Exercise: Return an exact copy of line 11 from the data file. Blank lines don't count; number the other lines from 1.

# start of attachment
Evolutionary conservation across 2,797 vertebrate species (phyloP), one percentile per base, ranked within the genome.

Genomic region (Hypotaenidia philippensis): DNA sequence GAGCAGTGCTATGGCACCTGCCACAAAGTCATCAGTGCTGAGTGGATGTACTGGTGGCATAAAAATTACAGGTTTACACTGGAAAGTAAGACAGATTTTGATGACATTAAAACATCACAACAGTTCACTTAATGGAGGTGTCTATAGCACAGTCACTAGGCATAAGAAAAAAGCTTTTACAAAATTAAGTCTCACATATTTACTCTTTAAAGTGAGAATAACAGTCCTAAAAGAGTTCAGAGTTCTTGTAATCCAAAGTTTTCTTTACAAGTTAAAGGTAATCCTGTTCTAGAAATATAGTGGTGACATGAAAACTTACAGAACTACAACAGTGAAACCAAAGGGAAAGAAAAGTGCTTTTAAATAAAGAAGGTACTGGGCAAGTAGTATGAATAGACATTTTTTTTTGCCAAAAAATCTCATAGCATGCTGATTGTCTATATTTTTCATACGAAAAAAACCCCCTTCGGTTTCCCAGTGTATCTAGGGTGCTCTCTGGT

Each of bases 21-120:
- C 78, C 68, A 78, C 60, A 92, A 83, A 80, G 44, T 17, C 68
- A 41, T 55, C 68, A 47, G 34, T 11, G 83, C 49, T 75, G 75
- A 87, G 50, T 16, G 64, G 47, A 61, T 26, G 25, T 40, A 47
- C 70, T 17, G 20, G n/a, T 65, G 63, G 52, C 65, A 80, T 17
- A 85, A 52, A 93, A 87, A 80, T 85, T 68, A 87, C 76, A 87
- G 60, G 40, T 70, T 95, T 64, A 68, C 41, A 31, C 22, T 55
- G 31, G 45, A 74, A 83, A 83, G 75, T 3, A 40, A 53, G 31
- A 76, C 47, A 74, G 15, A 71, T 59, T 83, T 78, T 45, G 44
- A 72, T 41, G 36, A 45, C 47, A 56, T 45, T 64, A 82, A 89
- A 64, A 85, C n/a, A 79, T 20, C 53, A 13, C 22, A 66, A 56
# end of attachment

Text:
- A 76, C 47, A 74, G 15, A 71, T 59, T 83, T 78, T 45, G 44